There were a whopping 11,424 Ceasefire violations (CFVs) on the border under the seven years of the NDA government, compared with just 523 CFVs during the UPA’s 10-year rule.
Mumbai: In a glaring indicator of the growing tensions in India’s immediate neighbourhood, it has now emerged that there were a whopping 11,424 Ceasefire violations (CFVs) on the border under the seven years of the NDA government, compared with just 523 CFVs during the UPA’s 10-year rule.
Year-wise, the border infringements shot up astronomically from just 1 in 2004 to a staggering 4,645 in 2020 – or a rough daily average of 13 – a year after India’s sensational air-strikes in Balakot (Feb. 2019) and the country acquired a sleek fleet of Rafale fighter jets. (July 2020).
As per RTI replies given to Pune-based activist Prafful Sarda, the revelations largely pertain to the CFVs along the India-Pakistan borders (LoC), which has always been a super-sensitive issue with India.
However, the government has categorically refused to divulge details of CFVs on the India-China borders (LAC) including specific details of the Doklam incidents, under RTI Act, 2005, Sec. 8(1) (a), in the replies furnished by Brig. V. K. Bhat, CPIO, Indian Army Headquarters,
“The government ostensibly feels such disclosures could affect India’s sovereignty and integrity, her security, strategic, scientific or economic interests, relation with foreign state, etc,” said Sarda.
The RTI replies reveal how during the UPA government of Prime Minister Manmohan Singh between 2004-2013, there were a total 523 CFVs on the border, starting with just one in 2004, 6 the next year and 3 the following year.
The CFVs entered the double-digit and kept fluctuating with ups and downs, starting with 21 in 2007, jumping to 77 in 2008, down to 28 in 2009, spelling relief.
From then, there was no looking down and the CFVs kept soaring each year, starting with 44 in 2010, 51 (2011), 93 (2012), and 199 in 2013, almost till the end of the UPA government’s second term.
In the Bharatiya Janata Party-led NDA’s first couple of years, things appeared bright with CFVs dropping from 199 the previous year (2013) to 153 in 2014 and 152 (2015).
After Prime Minister Narendra Modi’s unscheduled trip to greet former Pakistan PM Nawaz Sharif for his birthday on Dec. 2015, things were expected to improve further, but in 2016, there were 228 CFVs…!
The following year, 2017, when Nirmala Sitharaman became the Defence Minister the borders became hyperactive and the year saw 860 CFVs.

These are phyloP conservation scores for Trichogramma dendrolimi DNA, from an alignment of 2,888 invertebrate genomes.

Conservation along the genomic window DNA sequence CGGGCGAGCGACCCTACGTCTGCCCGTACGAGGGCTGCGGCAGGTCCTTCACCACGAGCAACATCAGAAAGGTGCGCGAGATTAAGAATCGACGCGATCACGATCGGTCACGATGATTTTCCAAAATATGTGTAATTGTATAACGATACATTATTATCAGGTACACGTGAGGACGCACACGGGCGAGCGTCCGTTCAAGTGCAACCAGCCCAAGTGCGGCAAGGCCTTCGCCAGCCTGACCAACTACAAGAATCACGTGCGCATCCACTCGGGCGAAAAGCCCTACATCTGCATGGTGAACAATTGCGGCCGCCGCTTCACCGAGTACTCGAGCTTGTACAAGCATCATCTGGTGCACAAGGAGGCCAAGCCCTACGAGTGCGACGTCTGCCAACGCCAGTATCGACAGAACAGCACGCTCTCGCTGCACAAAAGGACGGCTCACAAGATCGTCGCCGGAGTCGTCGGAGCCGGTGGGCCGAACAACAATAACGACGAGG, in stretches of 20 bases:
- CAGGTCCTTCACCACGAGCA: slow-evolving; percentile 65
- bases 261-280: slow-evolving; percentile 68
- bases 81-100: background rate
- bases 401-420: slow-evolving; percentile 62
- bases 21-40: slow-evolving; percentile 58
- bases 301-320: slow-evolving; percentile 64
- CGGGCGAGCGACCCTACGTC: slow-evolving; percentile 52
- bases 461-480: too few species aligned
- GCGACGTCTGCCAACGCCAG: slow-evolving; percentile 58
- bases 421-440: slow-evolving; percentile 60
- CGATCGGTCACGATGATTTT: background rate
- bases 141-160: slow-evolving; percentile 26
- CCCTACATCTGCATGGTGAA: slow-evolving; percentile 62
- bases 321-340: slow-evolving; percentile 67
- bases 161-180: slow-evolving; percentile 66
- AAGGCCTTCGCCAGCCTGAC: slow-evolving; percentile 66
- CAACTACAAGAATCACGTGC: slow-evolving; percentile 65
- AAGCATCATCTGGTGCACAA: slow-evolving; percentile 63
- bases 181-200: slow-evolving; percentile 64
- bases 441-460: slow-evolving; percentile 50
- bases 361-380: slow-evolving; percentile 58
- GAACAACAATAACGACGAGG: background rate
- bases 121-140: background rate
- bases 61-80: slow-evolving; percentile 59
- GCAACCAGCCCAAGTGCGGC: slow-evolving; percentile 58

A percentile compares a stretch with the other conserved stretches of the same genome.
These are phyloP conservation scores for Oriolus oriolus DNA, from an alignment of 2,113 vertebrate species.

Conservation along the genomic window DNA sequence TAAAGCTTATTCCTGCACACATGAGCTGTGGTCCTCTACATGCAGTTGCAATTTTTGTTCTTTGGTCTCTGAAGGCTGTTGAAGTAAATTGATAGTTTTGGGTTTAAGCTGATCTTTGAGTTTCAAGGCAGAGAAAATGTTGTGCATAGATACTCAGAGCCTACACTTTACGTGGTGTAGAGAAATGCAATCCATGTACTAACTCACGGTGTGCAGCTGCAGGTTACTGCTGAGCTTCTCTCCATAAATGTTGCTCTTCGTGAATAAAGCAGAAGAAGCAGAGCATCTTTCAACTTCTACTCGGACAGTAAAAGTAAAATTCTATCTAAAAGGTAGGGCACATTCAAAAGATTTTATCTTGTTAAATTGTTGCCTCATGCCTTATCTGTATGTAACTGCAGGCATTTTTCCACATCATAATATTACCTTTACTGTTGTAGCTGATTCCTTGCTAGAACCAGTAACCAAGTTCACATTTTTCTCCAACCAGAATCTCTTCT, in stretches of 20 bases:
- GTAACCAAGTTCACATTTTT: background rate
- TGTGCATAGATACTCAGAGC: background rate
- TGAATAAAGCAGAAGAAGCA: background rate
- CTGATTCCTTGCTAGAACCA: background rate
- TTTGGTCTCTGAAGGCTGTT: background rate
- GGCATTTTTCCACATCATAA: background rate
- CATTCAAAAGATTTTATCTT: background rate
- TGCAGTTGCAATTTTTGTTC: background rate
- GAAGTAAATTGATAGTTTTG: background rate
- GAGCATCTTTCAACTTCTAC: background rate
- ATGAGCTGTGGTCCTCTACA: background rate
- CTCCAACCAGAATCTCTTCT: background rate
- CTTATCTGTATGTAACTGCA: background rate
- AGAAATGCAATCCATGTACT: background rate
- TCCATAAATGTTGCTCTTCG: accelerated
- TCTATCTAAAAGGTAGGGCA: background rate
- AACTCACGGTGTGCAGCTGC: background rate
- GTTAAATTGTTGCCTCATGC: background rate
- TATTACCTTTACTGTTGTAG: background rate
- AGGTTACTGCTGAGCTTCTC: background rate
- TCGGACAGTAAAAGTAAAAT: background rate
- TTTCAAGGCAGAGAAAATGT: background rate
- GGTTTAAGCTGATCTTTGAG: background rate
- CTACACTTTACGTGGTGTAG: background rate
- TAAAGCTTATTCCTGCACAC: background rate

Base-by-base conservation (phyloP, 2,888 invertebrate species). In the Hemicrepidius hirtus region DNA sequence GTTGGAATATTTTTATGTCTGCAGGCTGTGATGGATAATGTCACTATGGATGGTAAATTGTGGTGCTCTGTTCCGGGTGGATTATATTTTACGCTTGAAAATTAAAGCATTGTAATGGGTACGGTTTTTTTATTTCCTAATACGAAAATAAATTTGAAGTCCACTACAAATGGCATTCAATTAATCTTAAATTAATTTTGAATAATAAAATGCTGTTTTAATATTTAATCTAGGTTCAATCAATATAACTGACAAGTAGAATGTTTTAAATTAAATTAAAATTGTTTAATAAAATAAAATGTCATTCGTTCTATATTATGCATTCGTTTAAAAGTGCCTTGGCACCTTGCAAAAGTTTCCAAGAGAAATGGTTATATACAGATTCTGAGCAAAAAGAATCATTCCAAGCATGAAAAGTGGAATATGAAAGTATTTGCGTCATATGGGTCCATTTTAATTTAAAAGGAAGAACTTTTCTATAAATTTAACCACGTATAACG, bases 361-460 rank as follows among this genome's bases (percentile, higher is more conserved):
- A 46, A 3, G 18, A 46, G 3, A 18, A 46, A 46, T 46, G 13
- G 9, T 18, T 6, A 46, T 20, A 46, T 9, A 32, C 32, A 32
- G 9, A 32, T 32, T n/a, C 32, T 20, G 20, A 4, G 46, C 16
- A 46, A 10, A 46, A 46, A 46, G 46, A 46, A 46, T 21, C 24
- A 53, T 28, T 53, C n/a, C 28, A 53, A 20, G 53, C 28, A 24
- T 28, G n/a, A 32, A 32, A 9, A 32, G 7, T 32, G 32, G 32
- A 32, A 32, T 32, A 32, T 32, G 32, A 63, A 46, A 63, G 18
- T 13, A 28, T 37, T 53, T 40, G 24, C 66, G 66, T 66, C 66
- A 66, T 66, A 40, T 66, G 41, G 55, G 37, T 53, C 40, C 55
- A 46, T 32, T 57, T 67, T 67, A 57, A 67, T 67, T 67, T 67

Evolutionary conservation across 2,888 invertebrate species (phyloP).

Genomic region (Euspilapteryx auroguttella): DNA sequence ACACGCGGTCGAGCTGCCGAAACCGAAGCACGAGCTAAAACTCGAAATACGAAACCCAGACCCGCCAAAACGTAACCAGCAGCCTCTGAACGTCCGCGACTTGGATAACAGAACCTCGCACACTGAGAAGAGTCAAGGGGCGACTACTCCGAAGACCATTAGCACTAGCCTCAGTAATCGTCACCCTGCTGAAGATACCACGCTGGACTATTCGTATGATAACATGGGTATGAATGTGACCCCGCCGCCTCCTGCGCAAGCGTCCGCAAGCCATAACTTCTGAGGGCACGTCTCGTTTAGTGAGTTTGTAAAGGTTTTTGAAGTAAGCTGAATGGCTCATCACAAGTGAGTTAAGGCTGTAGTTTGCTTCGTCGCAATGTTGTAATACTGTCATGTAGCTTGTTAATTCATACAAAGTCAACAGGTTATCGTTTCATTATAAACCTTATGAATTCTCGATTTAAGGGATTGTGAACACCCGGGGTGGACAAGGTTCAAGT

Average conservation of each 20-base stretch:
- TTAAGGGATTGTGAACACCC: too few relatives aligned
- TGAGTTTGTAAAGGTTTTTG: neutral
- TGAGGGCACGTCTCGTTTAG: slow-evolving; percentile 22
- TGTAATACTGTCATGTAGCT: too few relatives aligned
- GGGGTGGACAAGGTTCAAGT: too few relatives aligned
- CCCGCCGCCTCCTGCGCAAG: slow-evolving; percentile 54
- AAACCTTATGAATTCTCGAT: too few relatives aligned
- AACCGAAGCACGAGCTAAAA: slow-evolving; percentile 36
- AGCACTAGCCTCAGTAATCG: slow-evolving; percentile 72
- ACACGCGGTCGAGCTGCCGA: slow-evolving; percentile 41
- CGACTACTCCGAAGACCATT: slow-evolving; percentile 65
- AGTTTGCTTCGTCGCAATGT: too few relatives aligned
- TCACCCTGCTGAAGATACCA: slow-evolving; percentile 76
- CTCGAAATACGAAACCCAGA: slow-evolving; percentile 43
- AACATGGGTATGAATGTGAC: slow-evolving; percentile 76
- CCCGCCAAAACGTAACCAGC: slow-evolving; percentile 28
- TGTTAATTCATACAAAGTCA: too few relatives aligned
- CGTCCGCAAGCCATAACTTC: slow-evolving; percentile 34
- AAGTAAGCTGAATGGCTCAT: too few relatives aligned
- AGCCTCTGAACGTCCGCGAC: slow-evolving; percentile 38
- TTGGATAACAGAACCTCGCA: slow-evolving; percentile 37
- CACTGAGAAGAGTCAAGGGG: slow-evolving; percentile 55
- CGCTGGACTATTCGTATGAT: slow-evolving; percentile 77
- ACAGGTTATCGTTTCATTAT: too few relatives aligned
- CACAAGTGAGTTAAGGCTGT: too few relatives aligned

That was nearly four times compared with 228 in 2016 – when Pakistan rattled India with the Uri attacks and India retaliated with the ‘surgical strikes’ in Pakistan Occupied Kashmir (POK) in September that year.
The CFVs became almost twice, going up to 1,629 in 2018 and again nearly doubled to 3,233 in 2019, but as the NDA 2.0 settled into its second term, there were 4,645 CFVs in 2020 with Rajnath Singh helming the Defence Ministry.
“As per the RTI replies, from 2004 till 2021, there were a total of 11,947 border skirmishes of which only 523 were between 2004-2013. In the past 7 years from 2014-2020, there were a stupendous 11,424 CFVs, including 524 in the first two months of 2021,” Sarda pointed out.
India-Pakistan had first agreed to CFVs in 2003 and implement a truce along their de-facto border along the erstwhile state of Jammu & Kashmir.
Interestingly, Union Minister of State for Home G. K. Reddy informed the Lok Sabha in a written reply in Feb. 2021 that there were 2,140 CFVs in 2018, 3,479 in 2019 and 5,133 CFVs last year, when the country was enveloped under the Coronavirus pandemic and mostly remained under lockdown.
Reddy further stated that in those three years (2018, 2019, 2020), a total of 70 civilians and 72 security personnel were killed due to the CFVs.
“It appears that the number of CFVs have not decline since 2016, but the Indian defence forces are ever alert and fully geared to the border challenges with all forward posts along the LoC adequately strengthened to withstand enemy fire,” said Sarda.
The RTI reply added that there are well-established SOPs to safeguard against enemy action along the LoC and minimize own (Indian) casualties, all infringements by Pakistani troops are retaliated appropriately, and raised with their top military authorities through established mechanisms of “hotline and flag meetings”.
“These violations are also taken up through diplomatic channels by MEA with Pakistan to put pressure to cease such violations and maintain peace and tranquility along the LoC,” the government stated.